Yes, the promotion of science education and critical thinking would be helpful. Perhaps necessary; but certainly not sufficient. Also necessary, and maybe, just maybe, sufficient, would be to have fewer people running around who have large, gnawing emotional holes that just can't be filled.

Would have worked for me.
 

Kha Khan

Patron Meritorious
I couldn't agree more with regard to your point about promoting science education as well as critical thinking. Of course, critical thinking is the one thing that you suspend when you get into scn.
I think this is a very important and insightful point, and one that people frequently miss. One can have critical thinking skills, but consciously or unconsciously suspend or fail to use them for various reasons -- emotional need, loneliness, peer pressure, social dynamics, etc.
 

Pixie

Crusader
Excellent first post lesoth! I agree, lack of sane education didn't help and I agree is one factor but of course there are a million different reasons as we are all individulas but of course time in the cult removed this individuality. Look forward to reading more of your thoughts. :thumbsup:
 

FinallyMe

Silver Meritorious Patron
I think this is a very important and insightful point, and one that people frequently miss. One can have critical thinking skills, but consciously or unconsciously suspend or fail to use them for various reasons -- emotional need, loneliness, peer pressure, social dynamics, etc.

Absolutely true - I was a math/science student with a major in physics -- it was the longing for a place to belong that got me that encouraged me to suspend the critical thinking. Education alone isn't the firewall protection.
 
Welcome to Lesath.

I agree with Kha Khan. Sometimes I hear the most stupid dumbfuck crap being put out by people who did have education in critical thinking etc.
 

Tim Skog

Silver Meritorious Patron
Absolutely true - I was a math/science student with a major in physics -- it was the longing for a place to belong that got me that encouraged me to suspend the critical thinking. Education alone isn't the firewall protection.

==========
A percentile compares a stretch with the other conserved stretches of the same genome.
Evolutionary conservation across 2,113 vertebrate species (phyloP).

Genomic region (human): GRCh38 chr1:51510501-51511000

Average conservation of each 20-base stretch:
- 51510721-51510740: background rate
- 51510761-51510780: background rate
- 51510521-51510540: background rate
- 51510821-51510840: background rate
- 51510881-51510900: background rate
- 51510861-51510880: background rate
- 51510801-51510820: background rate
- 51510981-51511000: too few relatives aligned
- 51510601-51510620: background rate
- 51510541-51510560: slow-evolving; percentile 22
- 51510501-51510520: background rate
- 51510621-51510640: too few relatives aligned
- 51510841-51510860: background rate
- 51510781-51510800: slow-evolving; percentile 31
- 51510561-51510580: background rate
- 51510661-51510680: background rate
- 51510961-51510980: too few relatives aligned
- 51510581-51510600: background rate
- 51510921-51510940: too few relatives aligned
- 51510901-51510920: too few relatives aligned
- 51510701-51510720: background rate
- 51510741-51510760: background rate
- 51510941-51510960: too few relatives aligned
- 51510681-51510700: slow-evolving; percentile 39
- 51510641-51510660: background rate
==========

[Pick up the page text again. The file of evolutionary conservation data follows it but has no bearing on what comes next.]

Welcome to Lesath.

I agree with Kha Khan. Sometimes I hear the most stupid dumbfuck crap being put out by people who did have education in critical thinking etc.

Yes, but having had good grounding in critical thinking will help in breaking free of the cult's grip as well. Even though it is suspended it can be reawakened. I know from personal experience that the critical thinking returns after enough b.s. is encountered.:D
 
Yes, but having had good grounding in critical thinking will help in breaking free of the cult's grip as well. Even though it is suspended it can be reawakened. I know from personal experience that the critical thinking returns after enough b.s. is encountered.:D

Oh yes. I completlety agree. I am an avid supporter of critical thinking, and maybe my last post was an overstatement. Just an observation about selective application, which I may do myself at times.
 
The strange things that people believe fascinate me. Scientology is one of those things that starts with a few reasonable premises (the ARC triangle and the eight dynamics sound very good, don't they?) and then progresses into weirder, unscientific stuff.


That depends on what you consider to be scientology. The actual tech of auditing is quite rational in it's guidelines. The beliefs of scientologists, including the Hubbard's space opera track, need not be.

The important thing is to distinguish what's what and only use what makes sense to you. Same as Buddhism. :thumbsup:


Mark A. Baker
 
Here is a mantra. They have mantras in budhism.
This mantra is a scientology mantra. A scientology
tech mantra. Mantras are good. This is a scientology
tech mantra



Tech is only good
people can be bad
Tech is only good
people can be bad
only people can be bad
tech cannot be bad
tech is good
people can be bad
tech good
people can be bad
tech good safe
people can be bad
tech safe
tech is good
people can be bad
tech safe
people can be bad
tech is like budhism
tech is good
only people can be bad
budhism is safe
tech similar budhism
people can be bad
tech good
people can be brainwashed
tech good
people can be bad
tech good
people can brainwash
tech is good
budhism tech good
tech good
peolple can be brainwashed
tech is good
people can be brainwashed
by people
Tech cannot brainwash
tech is good
budhism not brainwash
tech similar budhism
tech good
tech cannot brainwash
people can brainwash
people are brainwashed people
tech is good
I am thetan
i am not people
tech is good
I am spiritual being
tech is good
I am not people
people can be brainwashed
I cannot be brainwashed
tech is good
other people got brainwashed
tech is good
but I did not get brainwashed
I am not people
tech is good
tech is good
tech is good
tech is good
 

Veda

Sponsor
That depends on what you consider to be scientology. The actual tech of auditing is quite rational in it's guidelines. The beliefs of scientologists, including the Hubbard's space opera track, need not be.

The important thing is to distinguish what's what and only use what makes sense to you. Same as Buddhism. :thumbsup:


Mark A. Baker

Standard Scientology PR gimmicks, modified slightly by the Freezone, modified slightly further for the new members at ESMB: tell the person that Scientology is whatever it is that they like, then - gradually - ease them into the real Scientology, the one behind the 'Think for yourself' PR curtain.

Duplicitous and sick.

Why would anyone want to do such a thing? What is it? Scientology PR-syndrome? Should we hold a Scientology PR-syndrome telethon? Bizarre.

Scientology is a secretive subject. It's not a nice thing. No amount of PR will make it nice.